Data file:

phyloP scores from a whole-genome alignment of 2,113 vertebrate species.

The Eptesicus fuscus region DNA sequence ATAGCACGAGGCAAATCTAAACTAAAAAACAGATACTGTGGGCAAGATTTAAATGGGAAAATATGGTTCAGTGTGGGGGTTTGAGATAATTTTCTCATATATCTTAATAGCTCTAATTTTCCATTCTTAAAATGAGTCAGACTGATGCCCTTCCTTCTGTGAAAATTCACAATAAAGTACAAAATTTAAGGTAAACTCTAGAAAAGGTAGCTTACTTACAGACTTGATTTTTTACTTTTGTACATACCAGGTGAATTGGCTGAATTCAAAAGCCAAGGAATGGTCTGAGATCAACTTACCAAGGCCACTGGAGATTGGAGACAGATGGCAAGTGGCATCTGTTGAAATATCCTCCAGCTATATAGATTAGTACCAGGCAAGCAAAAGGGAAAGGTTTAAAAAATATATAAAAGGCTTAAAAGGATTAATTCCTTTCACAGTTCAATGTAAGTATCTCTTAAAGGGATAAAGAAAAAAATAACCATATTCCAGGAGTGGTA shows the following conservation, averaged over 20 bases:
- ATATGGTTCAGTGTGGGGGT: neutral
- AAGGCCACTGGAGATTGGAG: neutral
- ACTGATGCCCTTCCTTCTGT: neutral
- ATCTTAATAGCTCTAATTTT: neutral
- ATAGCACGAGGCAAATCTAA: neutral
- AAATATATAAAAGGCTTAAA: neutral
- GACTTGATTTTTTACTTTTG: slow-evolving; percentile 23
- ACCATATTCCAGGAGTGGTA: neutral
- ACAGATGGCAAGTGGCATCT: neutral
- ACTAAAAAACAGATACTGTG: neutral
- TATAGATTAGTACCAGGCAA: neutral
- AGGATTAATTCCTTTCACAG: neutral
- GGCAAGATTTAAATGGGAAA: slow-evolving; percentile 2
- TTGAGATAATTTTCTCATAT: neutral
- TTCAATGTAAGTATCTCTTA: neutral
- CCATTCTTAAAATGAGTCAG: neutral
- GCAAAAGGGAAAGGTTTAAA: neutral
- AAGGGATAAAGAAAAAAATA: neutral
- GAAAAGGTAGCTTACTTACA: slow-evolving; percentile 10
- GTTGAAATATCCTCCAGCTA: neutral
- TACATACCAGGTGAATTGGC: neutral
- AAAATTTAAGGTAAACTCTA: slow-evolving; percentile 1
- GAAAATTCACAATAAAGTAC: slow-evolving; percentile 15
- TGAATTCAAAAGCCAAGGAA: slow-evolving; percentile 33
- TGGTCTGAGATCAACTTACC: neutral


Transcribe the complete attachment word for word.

phyloP scores from a whole-genome alignment of 2,113 vertebrate species.

The Eptesicus fuscus region DNA sequence ATAGCACGAGGCAAATCTAAACTAAAAAACAGATACTGTGGGCAAGATTTAAATGGGAAAATATGGTTCAGTGTGGGGGTTTGAGATAATTTTCTCATATATCTTAATAGCTCTAATTTTCCATTCTTAAAATGAGTCAGACTGATGCCCTTCCTTCTGTGAAAATTCACAATAAAGTACAAAATTTAAGGTAAACTCTAGAAAAGGTAGCTTACTTACAGACTTGATTTTTTACTTTTGTACATACCAGGTGAATTGGCTGAATTCAAAAGCCAAGGAATGGTCTGAGATCAACTTACCAAGGCCACTGGAGATTGGAGACAGATGGCAAGTGGCATCTGTTGAAATATCCTCCAGCTATATAGATTAGTACCAGGCAAGCAAAAGGGAAAGGTTTAAAAAATATATAAAAGGCTTAAAAGGATTAATTCCTTTCACAGTTCAATGTAAGTATCTCTTAAAGGGATAAAGAAAAAAATAACCATATTCCAGGAGTGGTA shows the following conservation, averaged over 20 bases:
- ATATGGTTCAGTGTGGGGGT: neutral
- AAGGCCACTGGAGATTGGAG: neutral
- ACTGATGCCCTTCCTTCTGT: neutral
- ATCTTAATAGCTCTAATTTT: neutral
- ATAGCACGAGGCAAATCTAA: neutral
- AAATATATAAAAGGCTTAAA: neutral
- GACTTGATTTTTTACTTTTG: slow-evolving; percentile 23
- ACCATATTCCAGGAGTGGTA: neutral
- ACAGATGGCAAGTGGCATCT: neutral
- ACTAAAAAACAGATACTGTG: neutral
- TATAGATTAGTACCAGGCAA: neutral
- AGGATTAATTCCTTTCACAG: neutral
- GGCAAGATTTAAATGGGAAA: slow-evolving; percentile 2
- TTGAGATAATTTTCTCATAT: neutral
- TTCAATGTAAGTATCTCTTA: neutral
- CCATTCTTAAAATGAGTCAG: neutral
- GCAAAAGGGAAAGGTTTAAA: neutral
- AAGGGATAAAGAAAAAAATA: neutral
- GAAAAGGTAGCTTACTTACA: slow-evolving; percentile 10
- GTTGAAATATCCTCCAGCTA: neutral
- TACATACCAGGTGAATTGGC: neutral
- AAAATTTAAGGTAAACTCTA: slow-evolving; percentile 1
- GAAAATTCACAATAAAGTAC: slow-evolving; percentile 15
- TGAATTCAAAAGCCAAGGAA: slow-evolving; percentile 33
- TGGTCTGAGATCAACTTACC: neutral